"Grammy, you do realize that you can't single out Lily with all of those gifts. She doesn't know that I'm her mother; I'm just a volunteer. She'll think something's up if you only give her the gifts," I told Grammy when she hauled in a very large bag of toys.
"It's all right. We can give some of the gifts to other kids, too, then," Grammy said.
"Ok, then. Let's go," I said.
We went outside. I had asked Danny if I could use his beat-up old Chevy to drive to Boston in. I still didn't trust Grandpa's old car in Grammy's garage. We loaded the presents in the backseat and then climbed in. I turned the radio on and put my sunglasses on. It was a sunny, but chilly Thanksgiving day.
"I'm so excited to finally meet her!" Grammy exclaimed giddily from the passenger seat.
"Remember to keep your cool, Grammy. I've kept my cover for nearly six years without letting on that I'm her mother. Please don't ruin it," I said.
"I still don't understand why you don't just adopt her. Hire a nanny to take care of her while you're at work," Grammy said. I shook my head.
"You don't understand the nature of my work, Grammy. I'm at work for more than 12 hours a day sometimes. There are some days where I don't get home until midnight," I said. "It wouldn't be fair to her. Money isn't the issue. I want her to have a mother that can love and care for her in the way she deserves. I can't do that for her right now; not until I'm an actual lawyer," I continued.
"What if someone else adopts her?" Grammy asked.
"Then it'll be for the best," I replied, my voice hollow. I wasn't going to let that happen; no one else was going to take my daughter from me. But was it cruel of me to keep her in the orphanage? She must have been so unhappy, feeling as if she had no real family, when both of her parents were alive and well.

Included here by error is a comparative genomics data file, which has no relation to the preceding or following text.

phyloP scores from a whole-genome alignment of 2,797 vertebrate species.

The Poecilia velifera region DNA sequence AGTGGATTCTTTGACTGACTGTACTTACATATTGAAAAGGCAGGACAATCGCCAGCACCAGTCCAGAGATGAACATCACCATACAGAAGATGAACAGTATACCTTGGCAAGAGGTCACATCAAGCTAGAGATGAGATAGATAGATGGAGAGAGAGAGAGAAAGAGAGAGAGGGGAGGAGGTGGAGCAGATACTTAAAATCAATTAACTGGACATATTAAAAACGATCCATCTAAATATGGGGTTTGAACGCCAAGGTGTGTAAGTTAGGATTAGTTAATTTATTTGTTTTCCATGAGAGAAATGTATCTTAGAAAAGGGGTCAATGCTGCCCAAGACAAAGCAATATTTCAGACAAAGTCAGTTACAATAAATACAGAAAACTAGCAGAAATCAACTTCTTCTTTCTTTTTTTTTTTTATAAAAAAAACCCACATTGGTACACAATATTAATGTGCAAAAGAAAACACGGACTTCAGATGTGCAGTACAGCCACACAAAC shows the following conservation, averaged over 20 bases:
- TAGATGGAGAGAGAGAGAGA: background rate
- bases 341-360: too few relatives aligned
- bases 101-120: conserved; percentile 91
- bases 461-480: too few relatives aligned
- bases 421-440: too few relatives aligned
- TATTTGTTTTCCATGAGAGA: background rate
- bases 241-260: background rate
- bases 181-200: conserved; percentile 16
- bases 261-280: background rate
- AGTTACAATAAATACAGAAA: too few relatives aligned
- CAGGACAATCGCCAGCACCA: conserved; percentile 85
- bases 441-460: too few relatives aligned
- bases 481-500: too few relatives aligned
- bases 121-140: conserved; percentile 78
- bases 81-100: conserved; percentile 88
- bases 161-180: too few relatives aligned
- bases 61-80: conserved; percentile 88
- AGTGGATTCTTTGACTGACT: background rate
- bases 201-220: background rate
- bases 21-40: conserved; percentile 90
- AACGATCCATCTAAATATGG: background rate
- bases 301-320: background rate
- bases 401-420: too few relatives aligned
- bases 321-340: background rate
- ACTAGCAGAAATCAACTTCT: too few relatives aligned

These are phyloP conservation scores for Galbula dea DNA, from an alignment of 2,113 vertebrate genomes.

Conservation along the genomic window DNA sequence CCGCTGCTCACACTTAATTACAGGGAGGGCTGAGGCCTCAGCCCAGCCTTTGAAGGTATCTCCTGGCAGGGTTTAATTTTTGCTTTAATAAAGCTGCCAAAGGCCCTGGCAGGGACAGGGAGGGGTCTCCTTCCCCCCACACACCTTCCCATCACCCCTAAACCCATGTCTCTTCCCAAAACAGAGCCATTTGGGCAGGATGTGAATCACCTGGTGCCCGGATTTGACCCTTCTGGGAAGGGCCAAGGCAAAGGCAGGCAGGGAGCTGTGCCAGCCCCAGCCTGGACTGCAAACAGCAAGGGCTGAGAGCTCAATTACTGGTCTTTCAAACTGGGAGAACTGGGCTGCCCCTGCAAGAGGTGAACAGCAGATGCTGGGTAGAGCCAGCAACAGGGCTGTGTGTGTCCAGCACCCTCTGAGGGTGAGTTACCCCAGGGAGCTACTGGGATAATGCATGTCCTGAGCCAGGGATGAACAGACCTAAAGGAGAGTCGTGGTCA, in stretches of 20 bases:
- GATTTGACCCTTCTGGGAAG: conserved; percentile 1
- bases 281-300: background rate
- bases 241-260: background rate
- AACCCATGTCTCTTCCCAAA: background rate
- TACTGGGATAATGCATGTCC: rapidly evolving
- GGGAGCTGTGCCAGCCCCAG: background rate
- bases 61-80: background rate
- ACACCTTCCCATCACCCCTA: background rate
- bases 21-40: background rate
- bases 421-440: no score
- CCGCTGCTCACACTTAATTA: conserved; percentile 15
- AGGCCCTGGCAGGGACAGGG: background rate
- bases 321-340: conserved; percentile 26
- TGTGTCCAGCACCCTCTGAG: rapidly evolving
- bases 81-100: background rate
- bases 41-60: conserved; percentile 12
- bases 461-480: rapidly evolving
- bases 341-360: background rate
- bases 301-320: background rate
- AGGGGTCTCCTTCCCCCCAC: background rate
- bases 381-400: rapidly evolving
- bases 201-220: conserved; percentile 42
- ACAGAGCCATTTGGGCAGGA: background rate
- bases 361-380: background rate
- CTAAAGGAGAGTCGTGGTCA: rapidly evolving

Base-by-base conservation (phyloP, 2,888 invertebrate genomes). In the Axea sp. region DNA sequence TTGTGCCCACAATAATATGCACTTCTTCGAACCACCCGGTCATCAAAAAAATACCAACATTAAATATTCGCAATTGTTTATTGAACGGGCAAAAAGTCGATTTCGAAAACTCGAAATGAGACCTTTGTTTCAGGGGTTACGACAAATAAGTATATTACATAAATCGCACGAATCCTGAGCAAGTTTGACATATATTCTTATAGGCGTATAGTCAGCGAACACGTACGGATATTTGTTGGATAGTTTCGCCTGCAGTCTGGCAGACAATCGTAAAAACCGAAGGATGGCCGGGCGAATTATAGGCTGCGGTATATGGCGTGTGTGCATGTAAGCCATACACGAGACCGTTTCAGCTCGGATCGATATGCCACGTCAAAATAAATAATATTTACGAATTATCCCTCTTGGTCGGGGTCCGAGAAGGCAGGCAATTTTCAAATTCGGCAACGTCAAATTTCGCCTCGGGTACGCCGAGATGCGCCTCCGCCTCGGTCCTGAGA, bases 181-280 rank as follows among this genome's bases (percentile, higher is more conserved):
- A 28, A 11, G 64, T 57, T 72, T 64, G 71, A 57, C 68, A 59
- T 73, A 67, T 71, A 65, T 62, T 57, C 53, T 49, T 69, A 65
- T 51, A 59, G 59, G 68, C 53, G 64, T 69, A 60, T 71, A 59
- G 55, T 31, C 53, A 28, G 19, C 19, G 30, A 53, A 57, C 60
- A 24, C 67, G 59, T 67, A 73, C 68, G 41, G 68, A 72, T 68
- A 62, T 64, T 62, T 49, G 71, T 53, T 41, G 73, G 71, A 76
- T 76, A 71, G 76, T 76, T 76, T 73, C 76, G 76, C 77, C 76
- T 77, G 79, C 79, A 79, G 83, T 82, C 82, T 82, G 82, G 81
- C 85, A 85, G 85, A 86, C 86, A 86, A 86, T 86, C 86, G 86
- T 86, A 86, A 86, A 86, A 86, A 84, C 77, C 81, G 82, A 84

I shook the thoughts out of my head. Those were thoughts that were for another time and place. Right now, I was just going for a visit.
We got to the adoption center in about three hours. Grammy looked up at the place disapprovingly as I pulled out the bag of toys.
"This place looks glum," she commented. I slammed the door of the car shut.
"It's actually really nice inside," I said, walking up to the door. Grammy came forward and pushed it open as I dragged the toys in behind me.
"Arya!" I heard the friendly voice of Rachel, the caretaker of the orphanage, as I stepped in. I let the bag of toys drop.
"Hey, Rachel," I said, smiling at her.
" I haven't seen you in ages! How are you?!" she exclaimed.
"I've been busy," I said. "This is my Grammy," I told her, indicating my grandmother, who was standing idly by, waiting to be introduced. Grammy stepped forward, grinning.
"My name's Martha, but everyone calls me Grammy," she said. Rachel laughed.
"Well, welcome to Athena Adoption Clinic, Grammy," Rachel said, smiling.
Rachel led us inside. All around us, the sounds of children laughing and playing could be heard. We walked past a room that was turned into a makeshift play-home, complete with a fake kitchen, mini living room, and even a small bedroom. There were mostly girls playing in here, but there were a few boys also, but they were mostly trying to annoy the girls. We continued walking and passed the sports room, which was filled with balls of all kinds and colors. We passed a staircase that led to the upper levels where all of the bedrooms were. Rachel led us to the office, which was currently filled with some of the staff members.
YOU ARE READING
Aria Hansen and Carter Williams were in love. But after a pregnancy scare, Aria ended it, too immature and ambitious to handle a baby in her life. Leaving Carter broken hearted and confused, Aria moves to Boston to pursue a college career studying l...